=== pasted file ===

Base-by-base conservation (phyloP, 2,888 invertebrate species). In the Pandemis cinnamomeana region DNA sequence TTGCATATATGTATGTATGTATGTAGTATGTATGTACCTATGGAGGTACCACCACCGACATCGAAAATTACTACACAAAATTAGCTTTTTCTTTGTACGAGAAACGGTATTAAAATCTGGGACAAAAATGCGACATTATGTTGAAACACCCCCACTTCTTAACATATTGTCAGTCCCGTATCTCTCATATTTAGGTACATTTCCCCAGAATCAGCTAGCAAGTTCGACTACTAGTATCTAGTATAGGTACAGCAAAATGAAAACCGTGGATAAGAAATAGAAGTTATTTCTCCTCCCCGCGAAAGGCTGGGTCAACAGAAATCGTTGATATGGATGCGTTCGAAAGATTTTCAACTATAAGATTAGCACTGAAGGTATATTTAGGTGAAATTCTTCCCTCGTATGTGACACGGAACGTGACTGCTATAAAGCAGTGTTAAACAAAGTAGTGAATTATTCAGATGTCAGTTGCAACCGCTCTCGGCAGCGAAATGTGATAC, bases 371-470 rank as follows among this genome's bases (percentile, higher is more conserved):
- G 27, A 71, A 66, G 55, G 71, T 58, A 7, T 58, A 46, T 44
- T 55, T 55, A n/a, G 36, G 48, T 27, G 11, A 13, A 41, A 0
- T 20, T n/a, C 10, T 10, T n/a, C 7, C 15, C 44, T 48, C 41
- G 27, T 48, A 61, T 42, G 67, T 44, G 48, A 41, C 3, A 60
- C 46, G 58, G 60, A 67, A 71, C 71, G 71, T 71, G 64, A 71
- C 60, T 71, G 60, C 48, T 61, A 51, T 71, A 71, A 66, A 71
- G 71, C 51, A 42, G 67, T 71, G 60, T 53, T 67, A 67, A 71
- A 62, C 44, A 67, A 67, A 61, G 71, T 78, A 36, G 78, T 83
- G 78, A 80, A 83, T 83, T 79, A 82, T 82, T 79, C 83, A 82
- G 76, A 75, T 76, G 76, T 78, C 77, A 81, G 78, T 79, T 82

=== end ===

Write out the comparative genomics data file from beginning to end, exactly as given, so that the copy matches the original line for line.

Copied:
Base-by-base conservation (phyloP, 2,888 invertebrate species). In the Pandemis cinnamomeana region DNA sequence TTGCATATATGTATGTATGTATGTAGTATGTATGTACCTATGGAGGTACCACCACCGACATCGAAAATTACTACACAAAATTAGCTTTTTCTTTGTACGAGAAACGGTATTAAAATCTGGGACAAAAATGCGACATTATGTTGAAACACCCCCACTTCTTAACATATTGTCAGTCCCGTATCTCTCATATTTAGGTACATTTCCCCAGAATCAGCTAGCAAGTTCGACTACTAGTATCTAGTATAGGTACAGCAAAATGAAAACCGTGGATAAGAAATAGAAGTTATTTCTCCTCCCCGCGAAAGGCTGGGTCAACAGAAATCGTTGATATGGATGCGTTCGAAAGATTTTCAACTATAAGATTAGCACTGAAGGTATATTTAGGTGAAATTCTTCCCTCGTATGTGACACGGAACGTGACTGCTATAAAGCAGTGTTAAACAAAGTAGTGAATTATTCAGATGTCAGTTGCAACCGCTCTCGGCAGCGAAATGTGATAC, bases 371-470 rank as follows among this genome's bases (percentile, higher is more conserved):
- G 27, A 71, A 66, G 55, G 71, T 58, A 7, T 58, A 46, T 44
- T 55, T 55, A n/a, G 36, G 48, T 27, G 11, A 13, A 41, A 0
- T 20, T n/a, C 10, T 10, T n/a, C 7, C 15, C 44, T 48, C 41
- G 27, T 48, A 61, T 42, G 67, T 44, G 48, A 41, C 3, A 60
- C 46, G 58, G 60, A 67, A 71, C 71, G 71, T 71, G 64, A 71
- C 60, T 71, G 60, C 48, T 61, A 51, T 71, A 71, A 66, A 71
- G 71, C 51, A 42, G 67, T 71, G 60, T 53, T 67, A 67, A 71
- A 62, C 44, A 67, A 67, A 61, G 71, T 78, A 36, G 78, T 83
- G 78, A 80, A 83, T 83, T 79, A 82, T 82, T 79, C 83, A 82
- G 76, A 75, T 76, G 76, T 78, C 77, A 81, G 78, T 79, T 82